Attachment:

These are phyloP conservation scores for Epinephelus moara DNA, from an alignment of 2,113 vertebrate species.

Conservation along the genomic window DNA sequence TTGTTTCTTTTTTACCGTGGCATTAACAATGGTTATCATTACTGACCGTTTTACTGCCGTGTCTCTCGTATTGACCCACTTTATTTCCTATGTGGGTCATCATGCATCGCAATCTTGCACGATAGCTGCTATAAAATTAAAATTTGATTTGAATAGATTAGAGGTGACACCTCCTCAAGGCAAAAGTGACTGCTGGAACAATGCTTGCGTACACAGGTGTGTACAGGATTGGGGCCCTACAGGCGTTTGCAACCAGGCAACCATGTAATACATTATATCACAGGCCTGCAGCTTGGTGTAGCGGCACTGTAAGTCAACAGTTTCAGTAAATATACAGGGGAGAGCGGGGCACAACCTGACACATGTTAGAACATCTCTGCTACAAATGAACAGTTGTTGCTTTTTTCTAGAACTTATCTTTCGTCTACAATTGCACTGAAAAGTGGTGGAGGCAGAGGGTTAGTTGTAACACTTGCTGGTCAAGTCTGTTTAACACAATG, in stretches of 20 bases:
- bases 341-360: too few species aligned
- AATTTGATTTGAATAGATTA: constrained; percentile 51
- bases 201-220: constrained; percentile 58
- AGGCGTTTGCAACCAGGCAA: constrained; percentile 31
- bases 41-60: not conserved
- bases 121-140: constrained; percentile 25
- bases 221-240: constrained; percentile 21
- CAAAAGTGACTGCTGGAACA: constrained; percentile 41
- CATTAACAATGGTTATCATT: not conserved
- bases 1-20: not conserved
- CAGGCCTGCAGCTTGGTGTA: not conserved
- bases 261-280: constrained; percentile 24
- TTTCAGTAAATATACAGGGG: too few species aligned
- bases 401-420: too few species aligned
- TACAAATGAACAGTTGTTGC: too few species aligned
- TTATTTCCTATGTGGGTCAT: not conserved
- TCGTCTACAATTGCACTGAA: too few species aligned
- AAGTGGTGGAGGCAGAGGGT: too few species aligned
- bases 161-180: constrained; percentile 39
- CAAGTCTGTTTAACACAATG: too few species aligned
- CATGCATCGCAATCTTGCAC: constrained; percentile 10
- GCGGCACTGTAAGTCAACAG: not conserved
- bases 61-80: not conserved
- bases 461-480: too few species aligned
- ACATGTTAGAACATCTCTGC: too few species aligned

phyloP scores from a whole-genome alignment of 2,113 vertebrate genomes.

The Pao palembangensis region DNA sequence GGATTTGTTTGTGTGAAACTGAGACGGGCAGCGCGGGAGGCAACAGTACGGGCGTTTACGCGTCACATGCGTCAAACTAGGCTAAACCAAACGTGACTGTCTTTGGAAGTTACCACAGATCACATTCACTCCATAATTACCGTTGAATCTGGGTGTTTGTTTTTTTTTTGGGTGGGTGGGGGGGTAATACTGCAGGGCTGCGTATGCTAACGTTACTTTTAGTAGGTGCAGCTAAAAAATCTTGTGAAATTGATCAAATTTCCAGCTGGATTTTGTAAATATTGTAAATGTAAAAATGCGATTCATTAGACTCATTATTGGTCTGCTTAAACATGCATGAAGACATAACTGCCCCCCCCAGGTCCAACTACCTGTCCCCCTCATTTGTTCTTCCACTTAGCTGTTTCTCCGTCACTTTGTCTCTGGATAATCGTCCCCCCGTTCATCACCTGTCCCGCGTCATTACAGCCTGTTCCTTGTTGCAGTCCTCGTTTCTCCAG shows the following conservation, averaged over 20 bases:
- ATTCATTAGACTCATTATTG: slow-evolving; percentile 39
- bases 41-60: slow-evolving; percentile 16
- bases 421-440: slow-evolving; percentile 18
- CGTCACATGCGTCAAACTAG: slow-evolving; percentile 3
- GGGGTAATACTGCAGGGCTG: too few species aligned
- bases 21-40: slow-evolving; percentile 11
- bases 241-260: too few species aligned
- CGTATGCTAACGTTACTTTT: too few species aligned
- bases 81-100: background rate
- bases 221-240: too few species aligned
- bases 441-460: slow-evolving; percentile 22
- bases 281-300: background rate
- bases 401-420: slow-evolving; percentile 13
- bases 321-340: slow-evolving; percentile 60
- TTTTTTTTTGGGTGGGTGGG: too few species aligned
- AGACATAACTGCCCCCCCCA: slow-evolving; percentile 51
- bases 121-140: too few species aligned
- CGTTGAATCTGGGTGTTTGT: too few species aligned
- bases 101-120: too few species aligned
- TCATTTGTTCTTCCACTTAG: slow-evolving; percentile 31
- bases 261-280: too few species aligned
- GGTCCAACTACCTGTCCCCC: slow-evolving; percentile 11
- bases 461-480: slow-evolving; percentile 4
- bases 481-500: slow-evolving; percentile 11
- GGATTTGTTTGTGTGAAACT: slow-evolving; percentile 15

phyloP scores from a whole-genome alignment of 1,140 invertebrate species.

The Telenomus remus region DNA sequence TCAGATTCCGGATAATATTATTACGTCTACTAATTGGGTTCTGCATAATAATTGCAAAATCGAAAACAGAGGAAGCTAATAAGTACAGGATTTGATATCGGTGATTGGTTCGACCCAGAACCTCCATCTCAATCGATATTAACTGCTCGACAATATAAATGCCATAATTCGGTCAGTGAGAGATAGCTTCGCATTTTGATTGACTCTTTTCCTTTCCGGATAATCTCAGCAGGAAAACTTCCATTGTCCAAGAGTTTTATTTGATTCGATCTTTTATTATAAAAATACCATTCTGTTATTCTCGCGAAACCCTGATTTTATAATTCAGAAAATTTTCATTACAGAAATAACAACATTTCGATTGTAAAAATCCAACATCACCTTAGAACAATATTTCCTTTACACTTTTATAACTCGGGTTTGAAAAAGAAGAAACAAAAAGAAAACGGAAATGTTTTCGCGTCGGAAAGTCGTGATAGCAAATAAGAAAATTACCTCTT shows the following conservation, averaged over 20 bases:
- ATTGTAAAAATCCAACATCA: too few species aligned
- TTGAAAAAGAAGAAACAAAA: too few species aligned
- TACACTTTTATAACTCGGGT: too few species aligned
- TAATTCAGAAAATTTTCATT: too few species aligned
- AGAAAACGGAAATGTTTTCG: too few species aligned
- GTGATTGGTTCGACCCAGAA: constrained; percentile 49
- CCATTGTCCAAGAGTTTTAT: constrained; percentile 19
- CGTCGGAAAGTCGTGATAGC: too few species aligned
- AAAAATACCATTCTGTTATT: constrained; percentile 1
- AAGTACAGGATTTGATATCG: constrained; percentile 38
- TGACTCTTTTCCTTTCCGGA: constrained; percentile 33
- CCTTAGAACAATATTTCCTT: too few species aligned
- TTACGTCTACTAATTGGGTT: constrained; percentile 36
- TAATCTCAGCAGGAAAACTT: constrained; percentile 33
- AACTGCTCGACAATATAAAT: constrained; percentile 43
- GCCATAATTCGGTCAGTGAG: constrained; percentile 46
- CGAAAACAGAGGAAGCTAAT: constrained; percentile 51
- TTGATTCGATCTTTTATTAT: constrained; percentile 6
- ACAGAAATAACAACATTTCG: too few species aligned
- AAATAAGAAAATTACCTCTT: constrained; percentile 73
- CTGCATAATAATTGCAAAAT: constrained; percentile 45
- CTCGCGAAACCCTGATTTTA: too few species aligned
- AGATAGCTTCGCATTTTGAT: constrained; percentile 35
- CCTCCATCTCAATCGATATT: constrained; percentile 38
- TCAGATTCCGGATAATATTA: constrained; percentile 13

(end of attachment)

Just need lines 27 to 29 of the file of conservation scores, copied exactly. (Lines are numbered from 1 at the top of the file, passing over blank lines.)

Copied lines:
- ACATGTTAGAACATCTCTGC: too few species aligned

phyloP scores from a whole-genome alignment of 2,113 vertebrate genomes.

The Pao palembangensis region DNA sequence GGATTTGTTTGTGTGAAACTGAGACGGGCAGCGCGGGAGGCAACAGTACGGGCGTTTACGCGTCACATGCGTCAAACTAGGCTAAACCAAACGTGACTGTCTTTGGAAGTTACCACAGATCACATTCACTCCATAATTACCGTTGAATCTGGGTGTTTGTTTTTTTTTTGGGTGGGTGGGGGGGTAATACTGCAGGGCTGCGTATGCTAACGTTACTTTTAGTAGGTGCAGCTAAAAAATCTTGTGAAATTGATCAAATTTCCAGCTGGATTTTGTAAATATTGTAAATGTAAAAATGCGATTCATTAGACTCATTATTGGTCTGCTTAAACATGCATGAAGACATAACTGCCCCCCCCAGGTCCAACTACCTGTCCCCCTCATTTGTTCTTCCACTTAGCTGTTTCTCCGTCACTTTGTCTCTGGATAATCGTCCCCCCGTTCATCACCTGTCCCGCGTCATTACAGCCTGTTCCTTGTTGCAGTCCTCGTTTCTCCAG shows the following conservation, averaged over 20 bases: